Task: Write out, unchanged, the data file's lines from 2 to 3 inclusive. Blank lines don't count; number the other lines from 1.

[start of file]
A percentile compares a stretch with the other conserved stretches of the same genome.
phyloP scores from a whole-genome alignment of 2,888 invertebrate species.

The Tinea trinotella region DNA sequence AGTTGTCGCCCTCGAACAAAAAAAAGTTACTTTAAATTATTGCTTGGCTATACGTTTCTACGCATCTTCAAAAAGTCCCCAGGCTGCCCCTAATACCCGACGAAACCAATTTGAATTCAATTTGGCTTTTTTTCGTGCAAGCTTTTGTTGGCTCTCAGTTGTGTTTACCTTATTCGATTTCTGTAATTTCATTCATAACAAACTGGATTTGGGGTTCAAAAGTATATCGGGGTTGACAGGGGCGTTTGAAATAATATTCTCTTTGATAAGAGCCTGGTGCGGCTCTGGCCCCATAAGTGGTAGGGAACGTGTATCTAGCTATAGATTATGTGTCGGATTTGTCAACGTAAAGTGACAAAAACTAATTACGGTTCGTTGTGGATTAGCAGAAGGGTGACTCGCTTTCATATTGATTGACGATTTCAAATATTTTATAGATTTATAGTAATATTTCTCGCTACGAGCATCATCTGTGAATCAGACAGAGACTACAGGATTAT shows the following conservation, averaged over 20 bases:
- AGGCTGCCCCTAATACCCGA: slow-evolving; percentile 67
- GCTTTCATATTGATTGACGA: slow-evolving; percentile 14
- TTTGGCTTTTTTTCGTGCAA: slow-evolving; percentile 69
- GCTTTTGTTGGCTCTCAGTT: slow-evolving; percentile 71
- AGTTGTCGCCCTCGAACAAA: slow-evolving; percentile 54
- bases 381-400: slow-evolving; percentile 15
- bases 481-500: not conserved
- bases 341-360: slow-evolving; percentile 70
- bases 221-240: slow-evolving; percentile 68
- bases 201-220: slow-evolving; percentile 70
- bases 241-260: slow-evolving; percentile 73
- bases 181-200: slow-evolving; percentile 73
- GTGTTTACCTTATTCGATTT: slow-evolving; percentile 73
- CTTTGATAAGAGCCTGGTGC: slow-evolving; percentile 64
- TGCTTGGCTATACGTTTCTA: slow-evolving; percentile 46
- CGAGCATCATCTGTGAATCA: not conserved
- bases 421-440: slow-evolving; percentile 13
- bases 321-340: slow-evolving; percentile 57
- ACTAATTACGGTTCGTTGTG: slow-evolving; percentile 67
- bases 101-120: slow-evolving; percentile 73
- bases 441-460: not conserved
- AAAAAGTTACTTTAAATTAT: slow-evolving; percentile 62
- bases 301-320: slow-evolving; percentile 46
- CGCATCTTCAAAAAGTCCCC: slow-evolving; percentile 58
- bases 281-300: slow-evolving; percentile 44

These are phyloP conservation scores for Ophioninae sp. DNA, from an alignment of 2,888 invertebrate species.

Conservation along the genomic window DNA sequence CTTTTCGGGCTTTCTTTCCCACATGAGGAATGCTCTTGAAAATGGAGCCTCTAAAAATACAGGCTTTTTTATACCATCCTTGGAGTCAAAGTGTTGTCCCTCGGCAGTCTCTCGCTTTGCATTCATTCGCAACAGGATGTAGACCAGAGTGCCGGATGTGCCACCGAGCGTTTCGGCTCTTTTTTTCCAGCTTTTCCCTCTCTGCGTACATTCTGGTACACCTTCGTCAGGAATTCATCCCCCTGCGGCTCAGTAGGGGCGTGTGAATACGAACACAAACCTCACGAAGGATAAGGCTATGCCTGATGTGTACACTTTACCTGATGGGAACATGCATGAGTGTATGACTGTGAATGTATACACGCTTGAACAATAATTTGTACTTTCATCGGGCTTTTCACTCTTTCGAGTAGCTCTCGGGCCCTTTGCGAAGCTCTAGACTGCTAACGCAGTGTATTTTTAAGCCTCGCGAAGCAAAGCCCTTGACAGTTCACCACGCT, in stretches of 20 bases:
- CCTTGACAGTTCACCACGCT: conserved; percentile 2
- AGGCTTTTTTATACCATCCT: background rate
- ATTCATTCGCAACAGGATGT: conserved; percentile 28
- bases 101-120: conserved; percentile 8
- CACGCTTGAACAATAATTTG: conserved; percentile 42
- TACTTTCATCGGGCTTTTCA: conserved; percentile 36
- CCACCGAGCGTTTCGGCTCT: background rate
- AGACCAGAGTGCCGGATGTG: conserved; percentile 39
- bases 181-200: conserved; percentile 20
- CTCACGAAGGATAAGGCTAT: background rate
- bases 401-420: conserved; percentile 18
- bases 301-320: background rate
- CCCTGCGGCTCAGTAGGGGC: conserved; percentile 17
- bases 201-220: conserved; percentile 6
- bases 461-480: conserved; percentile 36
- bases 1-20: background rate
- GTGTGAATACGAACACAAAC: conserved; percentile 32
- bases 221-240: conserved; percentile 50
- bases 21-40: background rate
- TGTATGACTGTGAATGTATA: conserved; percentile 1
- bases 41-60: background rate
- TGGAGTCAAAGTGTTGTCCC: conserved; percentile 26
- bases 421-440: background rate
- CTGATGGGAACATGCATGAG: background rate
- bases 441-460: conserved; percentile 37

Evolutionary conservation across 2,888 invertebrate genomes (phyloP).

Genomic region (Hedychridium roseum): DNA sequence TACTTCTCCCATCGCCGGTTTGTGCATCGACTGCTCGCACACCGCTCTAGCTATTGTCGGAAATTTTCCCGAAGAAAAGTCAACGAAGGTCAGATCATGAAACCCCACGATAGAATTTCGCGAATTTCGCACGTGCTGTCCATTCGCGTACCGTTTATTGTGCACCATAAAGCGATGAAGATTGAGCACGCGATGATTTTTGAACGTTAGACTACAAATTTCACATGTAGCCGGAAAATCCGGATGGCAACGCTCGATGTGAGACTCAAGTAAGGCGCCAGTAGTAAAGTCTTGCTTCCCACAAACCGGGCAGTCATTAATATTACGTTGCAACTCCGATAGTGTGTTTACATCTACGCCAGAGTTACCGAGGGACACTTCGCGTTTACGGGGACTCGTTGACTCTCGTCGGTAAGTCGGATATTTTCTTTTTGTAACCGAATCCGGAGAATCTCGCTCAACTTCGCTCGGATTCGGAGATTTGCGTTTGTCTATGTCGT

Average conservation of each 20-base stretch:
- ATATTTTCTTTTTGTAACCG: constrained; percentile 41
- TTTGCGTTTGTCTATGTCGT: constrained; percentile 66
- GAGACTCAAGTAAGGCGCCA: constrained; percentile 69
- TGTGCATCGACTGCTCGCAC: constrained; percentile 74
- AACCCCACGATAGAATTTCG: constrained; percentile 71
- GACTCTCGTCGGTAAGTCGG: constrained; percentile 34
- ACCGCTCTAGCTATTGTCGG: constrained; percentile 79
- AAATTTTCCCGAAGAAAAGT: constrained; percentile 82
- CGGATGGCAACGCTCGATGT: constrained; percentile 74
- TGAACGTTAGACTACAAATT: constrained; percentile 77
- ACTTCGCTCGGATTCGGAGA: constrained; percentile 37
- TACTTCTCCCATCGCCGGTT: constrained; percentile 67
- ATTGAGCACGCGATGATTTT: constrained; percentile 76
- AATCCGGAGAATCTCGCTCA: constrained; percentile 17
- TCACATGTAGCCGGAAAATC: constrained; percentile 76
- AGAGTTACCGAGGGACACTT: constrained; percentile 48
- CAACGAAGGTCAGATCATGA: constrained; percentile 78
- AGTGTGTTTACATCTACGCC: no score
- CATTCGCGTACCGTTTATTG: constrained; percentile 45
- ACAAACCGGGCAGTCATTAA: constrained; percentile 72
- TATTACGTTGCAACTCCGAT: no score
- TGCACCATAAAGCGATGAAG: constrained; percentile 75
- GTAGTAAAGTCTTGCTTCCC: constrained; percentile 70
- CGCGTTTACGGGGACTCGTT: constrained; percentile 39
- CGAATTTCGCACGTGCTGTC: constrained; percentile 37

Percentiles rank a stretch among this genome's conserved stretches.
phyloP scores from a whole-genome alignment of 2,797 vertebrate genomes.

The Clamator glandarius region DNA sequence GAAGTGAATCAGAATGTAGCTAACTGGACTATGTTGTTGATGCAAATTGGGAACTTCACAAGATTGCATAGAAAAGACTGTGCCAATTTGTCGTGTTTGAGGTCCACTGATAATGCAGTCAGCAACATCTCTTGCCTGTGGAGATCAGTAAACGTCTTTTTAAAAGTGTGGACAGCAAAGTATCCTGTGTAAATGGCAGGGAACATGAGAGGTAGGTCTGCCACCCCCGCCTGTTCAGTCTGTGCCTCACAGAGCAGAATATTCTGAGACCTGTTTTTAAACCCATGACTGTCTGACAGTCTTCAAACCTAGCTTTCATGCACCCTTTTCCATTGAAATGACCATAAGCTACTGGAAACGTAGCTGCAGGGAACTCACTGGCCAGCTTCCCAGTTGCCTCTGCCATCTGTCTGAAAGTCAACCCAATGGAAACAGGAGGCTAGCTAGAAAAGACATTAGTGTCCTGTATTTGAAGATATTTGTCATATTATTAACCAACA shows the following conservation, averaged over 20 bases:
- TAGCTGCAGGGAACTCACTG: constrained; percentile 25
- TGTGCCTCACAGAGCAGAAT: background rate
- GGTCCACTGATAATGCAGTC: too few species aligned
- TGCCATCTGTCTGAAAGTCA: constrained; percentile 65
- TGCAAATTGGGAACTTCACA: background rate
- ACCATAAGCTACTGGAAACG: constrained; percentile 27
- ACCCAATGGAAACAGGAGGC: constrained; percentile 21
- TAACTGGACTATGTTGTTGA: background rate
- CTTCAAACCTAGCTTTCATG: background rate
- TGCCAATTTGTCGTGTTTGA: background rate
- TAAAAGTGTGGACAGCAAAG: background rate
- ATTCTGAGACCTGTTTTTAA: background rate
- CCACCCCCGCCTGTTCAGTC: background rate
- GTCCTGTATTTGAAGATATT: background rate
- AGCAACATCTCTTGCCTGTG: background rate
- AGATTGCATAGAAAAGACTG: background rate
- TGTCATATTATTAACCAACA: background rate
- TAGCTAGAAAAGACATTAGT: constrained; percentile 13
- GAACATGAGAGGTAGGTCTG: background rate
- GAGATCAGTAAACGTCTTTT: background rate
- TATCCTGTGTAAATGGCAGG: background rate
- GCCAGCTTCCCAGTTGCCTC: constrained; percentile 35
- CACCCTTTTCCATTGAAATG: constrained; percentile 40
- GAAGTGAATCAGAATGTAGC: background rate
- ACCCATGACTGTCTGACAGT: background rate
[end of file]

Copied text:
phyloP scores from a whole-genome alignment of 2,888 invertebrate species.

The Tinea trinotella region DNA sequence AGTTGTCGCCCTCGAACAAAAAAAAGTTACTTTAAATTATTGCTTGGCTATACGTTTCTACGCATCTTCAAAAAGTCCCCAGGCTGCCCCTAATACCCGACGAAACCAATTTGAATTCAATTTGGCTTTTTTTCGTGCAAGCTTTTGTTGGCTCTCAGTTGTGTTTACCTTATTCGATTTCTGTAATTTCATTCATAACAAACTGGATTTGGGGTTCAAAAGTATATCGGGGTTGACAGGGGCGTTTGAAATAATATTCTCTTTGATAAGAGCCTGGTGCGGCTCTGGCCCCATAAGTGGTAGGGAACGTGTATCTAGCTATAGATTATGTGTCGGATTTGTCAACGTAAAGTGACAAAAACTAATTACGGTTCGTTGTGGATTAGCAGAAGGGTGACTCGCTTTCATATTGATTGACGATTTCAAATATTTTATAGATTTATAGTAATATTTCTCGCTACGAGCATCATCTGTGAATCAGACAGAGACTACAGGATTAT shows the following conservation, averaged over 20 bases: